Audiobooks are books too.
I wasn’t a big reader growing up. That was until my 5th-grade teacher Mrs. Belmonte told our class at Campbell Elementary School about the Reading Olympics. The Reading Olympics is a program designed to encourage children to read more by helping them discover the joy and excitement of reading books. The way it worked was students competed against each other to see who could read the most books in a month. There may or may not have been a prize involved. I’m not sure, to be honest. I didn’t really care. I was a competitive kid, so the fact that I was going up against my classmates was enough for me.
For the next month, I tore into every book I could find. I was no dummy. I picked credible books to legitimize my list but not long enough to eat up all my time. No The Lord of the Rings books here. There were Hardy Boys Mysteries, Matt Christopher’s Sports Books, Choose Your Own Adventures, Judy Blume, and Roald Dahl Books, to name a few of the titles on my list. When the month was over, I’d read 60 books. I know what you’re thinking—sixty books in thirty days; that’s two books a day. But, I was committed. How many of those books I actually remembered was another subject.
The day came to announce the winners of the Reading Olympics. The 4th graders went first. The top reader finished with maybe 20 books. I was feeling good, but those were little kids. Then, the principal, Mr. Vandersheer, came to the 5th graders. He read off third place—28 books. Second place—32 books. First place—35 books. Hold the phone! Thirty-five books were barely half of what I read. I went up to Mrs. Belmonte and said, “I read way more books than so-and-so.” She replied in her teacherly voice, “Go sit down, Jason. We’ll talk about this later.”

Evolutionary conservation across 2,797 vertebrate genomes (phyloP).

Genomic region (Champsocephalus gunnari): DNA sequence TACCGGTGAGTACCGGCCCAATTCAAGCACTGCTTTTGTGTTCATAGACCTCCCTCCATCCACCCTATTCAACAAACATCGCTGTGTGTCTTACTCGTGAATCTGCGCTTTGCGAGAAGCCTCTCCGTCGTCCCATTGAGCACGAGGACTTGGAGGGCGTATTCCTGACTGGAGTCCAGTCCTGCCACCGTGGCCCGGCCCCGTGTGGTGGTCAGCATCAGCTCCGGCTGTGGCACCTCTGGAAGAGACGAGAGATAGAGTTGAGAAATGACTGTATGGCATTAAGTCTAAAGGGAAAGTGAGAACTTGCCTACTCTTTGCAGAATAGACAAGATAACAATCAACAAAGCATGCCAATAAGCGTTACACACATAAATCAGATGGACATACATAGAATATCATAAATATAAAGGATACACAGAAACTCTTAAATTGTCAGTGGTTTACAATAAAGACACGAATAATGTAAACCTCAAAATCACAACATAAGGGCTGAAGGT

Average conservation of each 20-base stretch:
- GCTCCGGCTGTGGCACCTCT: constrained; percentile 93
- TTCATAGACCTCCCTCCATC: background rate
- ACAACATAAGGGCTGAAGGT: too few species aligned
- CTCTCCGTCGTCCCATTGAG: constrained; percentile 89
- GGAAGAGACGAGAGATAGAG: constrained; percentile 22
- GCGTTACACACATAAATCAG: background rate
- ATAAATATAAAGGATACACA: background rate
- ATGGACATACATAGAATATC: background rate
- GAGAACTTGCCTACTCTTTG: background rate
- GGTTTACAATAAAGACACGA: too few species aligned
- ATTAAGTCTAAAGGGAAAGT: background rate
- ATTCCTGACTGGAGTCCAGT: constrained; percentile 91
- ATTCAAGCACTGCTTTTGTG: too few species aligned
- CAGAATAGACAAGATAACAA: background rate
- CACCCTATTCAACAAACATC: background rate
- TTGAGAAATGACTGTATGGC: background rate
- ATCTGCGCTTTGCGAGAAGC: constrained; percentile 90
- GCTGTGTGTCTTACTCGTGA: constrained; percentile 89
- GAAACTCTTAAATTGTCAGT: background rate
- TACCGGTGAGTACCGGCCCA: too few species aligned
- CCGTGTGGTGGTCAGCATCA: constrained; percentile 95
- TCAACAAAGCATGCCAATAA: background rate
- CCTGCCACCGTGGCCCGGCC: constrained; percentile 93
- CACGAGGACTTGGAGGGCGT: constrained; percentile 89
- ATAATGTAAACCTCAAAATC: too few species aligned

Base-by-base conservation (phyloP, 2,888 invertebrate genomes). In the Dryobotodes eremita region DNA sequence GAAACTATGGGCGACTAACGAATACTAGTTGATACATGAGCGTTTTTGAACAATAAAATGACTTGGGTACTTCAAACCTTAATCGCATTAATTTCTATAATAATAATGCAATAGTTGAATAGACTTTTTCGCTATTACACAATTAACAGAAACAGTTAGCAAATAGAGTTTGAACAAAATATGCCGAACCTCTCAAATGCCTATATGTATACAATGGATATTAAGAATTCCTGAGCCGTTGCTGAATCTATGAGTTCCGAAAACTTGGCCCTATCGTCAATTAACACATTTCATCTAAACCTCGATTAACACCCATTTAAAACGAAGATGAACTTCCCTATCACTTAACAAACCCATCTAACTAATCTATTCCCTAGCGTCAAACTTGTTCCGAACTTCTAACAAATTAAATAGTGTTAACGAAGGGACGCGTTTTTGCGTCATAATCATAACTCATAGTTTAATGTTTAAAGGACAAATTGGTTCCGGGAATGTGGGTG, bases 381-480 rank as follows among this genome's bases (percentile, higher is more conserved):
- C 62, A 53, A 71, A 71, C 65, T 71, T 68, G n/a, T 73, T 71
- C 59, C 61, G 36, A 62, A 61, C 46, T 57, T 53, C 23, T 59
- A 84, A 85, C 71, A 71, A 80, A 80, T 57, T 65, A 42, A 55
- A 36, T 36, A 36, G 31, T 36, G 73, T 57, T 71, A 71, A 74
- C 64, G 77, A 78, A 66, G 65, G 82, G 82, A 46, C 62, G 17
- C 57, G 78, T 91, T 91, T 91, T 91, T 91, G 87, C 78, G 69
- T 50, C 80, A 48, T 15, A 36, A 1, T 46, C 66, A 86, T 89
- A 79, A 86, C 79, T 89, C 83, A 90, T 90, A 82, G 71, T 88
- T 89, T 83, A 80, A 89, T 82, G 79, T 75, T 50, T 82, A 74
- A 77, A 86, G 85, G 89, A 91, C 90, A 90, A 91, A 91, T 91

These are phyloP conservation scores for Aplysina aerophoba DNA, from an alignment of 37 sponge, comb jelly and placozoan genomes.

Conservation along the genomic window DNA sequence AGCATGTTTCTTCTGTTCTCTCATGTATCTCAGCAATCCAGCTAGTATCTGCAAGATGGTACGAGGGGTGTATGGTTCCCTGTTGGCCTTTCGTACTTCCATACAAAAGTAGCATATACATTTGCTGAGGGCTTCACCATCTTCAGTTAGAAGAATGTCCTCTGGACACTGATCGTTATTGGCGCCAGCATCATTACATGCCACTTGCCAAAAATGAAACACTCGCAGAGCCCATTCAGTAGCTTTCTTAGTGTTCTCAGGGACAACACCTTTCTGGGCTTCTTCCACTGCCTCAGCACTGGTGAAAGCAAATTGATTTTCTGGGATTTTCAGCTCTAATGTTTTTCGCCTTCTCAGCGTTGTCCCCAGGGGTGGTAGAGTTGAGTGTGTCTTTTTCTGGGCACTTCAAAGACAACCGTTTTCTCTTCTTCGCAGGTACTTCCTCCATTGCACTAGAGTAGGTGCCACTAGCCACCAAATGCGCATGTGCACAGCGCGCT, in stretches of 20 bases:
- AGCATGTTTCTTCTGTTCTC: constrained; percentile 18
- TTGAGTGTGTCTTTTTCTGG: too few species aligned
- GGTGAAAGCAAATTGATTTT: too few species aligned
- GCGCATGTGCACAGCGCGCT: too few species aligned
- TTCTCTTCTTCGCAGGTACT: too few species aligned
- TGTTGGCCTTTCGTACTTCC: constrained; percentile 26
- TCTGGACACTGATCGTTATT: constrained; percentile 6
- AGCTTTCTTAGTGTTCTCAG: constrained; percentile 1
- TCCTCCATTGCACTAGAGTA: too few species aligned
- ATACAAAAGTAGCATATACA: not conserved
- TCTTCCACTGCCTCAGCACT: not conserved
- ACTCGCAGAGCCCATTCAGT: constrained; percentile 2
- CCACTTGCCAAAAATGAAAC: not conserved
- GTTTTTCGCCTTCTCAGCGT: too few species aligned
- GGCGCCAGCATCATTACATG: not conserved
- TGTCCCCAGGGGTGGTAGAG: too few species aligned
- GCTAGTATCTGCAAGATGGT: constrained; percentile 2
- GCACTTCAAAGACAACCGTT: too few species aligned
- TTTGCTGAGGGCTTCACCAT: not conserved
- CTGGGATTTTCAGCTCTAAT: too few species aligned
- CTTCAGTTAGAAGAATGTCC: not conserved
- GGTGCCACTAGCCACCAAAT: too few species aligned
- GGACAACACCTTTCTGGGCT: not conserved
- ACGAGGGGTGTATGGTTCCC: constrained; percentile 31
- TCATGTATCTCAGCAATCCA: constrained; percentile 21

I was inconsolable. I went back to my uncomfortable folding chair in the gym and stewed as the 6th-grade winners were read. The top student read a measly 39 books. By this point, I was ticked off.
I sat with my arms crossed, fighting back the tears with a scowl on my face as Mr. Vandersheer began closing the assembly. He said, “We have one more very special student to recognize. This year’s top reader at Campbell Elementary with a school-record 60 books read is Jason Piasecki.”
I got up, wiped away my tears, and claimed my certificate to the applause of my peers. I did it. I’d won. For one glorious month in the spring of 1985, I was a reader.
I’d like to say I kept up the momentum of the Reading Olympics, but nowadays, I read half a dozen books for pleasure, usually sports biographies, and another half a dozen business books a year. Audiobooks, however, have become my jam. Purists might say audiobooks aren’t reading (stop judging me, Mom), but I contend that listening to audiobooks has as much legitimacy as reading the same book. Listening to audiobooks can help to improve concentration and memory retention. When you listen to an audiobook, you must focus on the words and the story, which helps to increase concentration and focus. Alright, that might be me rationalizing listening to books instead of reading them, but as I’ve told my mom, who’s a voracious reader, I’m still assimilating the information, just in a different way.